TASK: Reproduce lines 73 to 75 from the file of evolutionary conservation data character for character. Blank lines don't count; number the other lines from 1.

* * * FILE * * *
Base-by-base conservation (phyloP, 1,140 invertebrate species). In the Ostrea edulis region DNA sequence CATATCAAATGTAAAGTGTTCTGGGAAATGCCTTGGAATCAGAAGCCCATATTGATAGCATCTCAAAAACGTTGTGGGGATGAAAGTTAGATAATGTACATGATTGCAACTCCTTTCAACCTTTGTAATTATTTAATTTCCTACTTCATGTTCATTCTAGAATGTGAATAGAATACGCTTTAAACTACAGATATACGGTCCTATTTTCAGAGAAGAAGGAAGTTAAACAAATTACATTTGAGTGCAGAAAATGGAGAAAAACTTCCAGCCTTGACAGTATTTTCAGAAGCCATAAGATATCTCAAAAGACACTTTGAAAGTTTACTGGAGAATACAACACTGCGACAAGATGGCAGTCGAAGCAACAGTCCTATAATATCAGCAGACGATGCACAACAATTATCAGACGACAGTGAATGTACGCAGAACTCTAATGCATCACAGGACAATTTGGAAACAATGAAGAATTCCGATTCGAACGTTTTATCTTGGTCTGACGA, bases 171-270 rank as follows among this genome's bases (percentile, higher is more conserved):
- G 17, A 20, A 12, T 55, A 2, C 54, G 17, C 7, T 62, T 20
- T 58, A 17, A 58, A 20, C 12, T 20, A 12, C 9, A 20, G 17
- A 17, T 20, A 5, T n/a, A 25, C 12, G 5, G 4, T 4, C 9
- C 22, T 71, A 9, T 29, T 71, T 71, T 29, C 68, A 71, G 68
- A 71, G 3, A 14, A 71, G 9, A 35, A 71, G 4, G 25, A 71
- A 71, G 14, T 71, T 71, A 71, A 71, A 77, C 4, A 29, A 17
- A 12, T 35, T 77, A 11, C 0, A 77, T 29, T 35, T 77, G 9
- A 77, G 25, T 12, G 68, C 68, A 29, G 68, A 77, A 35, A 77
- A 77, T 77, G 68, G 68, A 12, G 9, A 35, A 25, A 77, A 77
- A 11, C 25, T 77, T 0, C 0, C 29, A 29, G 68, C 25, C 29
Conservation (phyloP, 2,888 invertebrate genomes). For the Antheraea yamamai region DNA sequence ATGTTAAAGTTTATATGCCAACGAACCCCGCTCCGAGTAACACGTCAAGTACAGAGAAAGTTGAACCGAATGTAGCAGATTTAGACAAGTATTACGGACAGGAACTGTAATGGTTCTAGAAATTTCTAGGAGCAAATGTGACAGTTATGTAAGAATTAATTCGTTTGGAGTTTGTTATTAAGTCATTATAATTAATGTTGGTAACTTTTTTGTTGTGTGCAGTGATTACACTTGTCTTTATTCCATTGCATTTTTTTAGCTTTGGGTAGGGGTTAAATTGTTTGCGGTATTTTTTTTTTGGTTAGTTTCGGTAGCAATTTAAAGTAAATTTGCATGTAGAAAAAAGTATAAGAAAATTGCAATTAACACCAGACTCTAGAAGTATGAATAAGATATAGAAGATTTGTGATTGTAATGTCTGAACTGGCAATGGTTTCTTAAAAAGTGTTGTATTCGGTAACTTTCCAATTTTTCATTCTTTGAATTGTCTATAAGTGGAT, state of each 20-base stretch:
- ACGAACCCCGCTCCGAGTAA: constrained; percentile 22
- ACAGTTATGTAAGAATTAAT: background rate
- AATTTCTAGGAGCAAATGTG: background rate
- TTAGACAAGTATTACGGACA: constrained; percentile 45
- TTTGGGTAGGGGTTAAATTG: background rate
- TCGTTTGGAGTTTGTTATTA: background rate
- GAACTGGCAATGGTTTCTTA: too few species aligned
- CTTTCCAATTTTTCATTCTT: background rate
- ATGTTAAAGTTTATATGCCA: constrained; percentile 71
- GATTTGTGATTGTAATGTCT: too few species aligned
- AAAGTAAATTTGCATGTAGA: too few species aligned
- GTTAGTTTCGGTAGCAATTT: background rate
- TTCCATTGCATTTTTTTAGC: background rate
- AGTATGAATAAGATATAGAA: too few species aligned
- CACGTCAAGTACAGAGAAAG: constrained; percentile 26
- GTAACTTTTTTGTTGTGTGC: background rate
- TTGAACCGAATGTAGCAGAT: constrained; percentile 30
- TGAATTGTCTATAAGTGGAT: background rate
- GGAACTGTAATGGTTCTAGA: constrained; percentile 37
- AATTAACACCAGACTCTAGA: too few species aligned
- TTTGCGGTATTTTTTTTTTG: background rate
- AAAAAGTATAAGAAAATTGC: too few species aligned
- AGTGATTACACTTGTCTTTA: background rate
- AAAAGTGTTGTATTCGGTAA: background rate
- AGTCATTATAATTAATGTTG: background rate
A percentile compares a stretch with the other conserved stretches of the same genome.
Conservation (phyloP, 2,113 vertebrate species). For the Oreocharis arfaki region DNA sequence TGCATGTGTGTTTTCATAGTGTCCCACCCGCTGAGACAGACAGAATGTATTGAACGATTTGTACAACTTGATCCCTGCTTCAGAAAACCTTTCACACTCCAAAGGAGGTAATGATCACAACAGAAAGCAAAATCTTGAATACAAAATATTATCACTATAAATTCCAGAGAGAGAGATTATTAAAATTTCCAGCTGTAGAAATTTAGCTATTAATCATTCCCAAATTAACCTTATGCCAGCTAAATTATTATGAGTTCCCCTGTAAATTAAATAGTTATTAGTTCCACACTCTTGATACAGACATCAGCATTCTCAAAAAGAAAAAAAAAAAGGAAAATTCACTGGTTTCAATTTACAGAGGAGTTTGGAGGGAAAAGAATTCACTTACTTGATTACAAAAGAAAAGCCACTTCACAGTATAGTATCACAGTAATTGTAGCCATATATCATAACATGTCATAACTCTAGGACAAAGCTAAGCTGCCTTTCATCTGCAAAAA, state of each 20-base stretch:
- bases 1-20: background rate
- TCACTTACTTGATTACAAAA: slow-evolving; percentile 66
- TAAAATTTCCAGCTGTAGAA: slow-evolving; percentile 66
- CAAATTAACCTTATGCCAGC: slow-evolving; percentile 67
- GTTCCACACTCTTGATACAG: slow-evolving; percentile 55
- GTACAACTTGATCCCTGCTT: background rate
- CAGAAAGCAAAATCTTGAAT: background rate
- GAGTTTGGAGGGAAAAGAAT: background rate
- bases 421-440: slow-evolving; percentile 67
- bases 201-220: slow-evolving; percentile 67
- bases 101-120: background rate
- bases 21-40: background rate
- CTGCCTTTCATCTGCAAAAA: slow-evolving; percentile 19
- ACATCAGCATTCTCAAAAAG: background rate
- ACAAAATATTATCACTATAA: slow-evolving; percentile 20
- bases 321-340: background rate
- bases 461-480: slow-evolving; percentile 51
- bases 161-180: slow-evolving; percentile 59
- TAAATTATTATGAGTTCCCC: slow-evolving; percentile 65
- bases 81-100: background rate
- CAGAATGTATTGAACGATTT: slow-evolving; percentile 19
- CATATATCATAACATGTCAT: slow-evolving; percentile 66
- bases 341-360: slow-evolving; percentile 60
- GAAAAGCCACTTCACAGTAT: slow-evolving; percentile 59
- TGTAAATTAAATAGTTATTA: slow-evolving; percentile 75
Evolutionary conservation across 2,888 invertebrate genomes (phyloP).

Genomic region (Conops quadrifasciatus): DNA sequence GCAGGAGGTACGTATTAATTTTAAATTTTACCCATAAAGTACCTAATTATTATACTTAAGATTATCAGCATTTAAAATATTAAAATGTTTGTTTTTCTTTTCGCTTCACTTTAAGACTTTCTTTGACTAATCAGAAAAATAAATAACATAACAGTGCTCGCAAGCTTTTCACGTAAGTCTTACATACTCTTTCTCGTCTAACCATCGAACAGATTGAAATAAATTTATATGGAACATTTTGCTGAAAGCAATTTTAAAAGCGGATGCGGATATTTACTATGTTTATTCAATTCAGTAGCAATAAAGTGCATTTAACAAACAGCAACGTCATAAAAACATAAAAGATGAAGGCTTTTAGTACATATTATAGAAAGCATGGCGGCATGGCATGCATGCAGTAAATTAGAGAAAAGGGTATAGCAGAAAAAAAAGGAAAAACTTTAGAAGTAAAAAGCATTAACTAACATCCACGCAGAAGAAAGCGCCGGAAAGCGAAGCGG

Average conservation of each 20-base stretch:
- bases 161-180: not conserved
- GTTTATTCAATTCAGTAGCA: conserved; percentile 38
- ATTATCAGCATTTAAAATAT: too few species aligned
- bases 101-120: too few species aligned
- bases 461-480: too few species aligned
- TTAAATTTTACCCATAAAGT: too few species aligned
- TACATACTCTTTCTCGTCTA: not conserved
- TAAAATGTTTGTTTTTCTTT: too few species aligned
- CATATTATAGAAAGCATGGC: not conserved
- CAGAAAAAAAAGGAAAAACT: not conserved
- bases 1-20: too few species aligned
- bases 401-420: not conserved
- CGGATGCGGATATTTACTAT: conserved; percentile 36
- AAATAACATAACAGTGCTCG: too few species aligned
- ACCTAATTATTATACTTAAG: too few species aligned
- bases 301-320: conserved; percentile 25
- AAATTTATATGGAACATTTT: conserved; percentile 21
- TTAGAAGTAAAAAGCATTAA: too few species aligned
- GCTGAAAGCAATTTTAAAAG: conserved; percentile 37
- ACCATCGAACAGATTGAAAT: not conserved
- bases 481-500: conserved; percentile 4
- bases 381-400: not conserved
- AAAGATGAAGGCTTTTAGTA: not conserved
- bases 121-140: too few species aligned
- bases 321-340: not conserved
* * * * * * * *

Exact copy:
- TTAAATTTTACCCATAAAGT: too few species aligned
- TACATACTCTTTCTCGTCTA: not conserved
- TAAAATGTTTGTTTTTCTTT: too few species aligned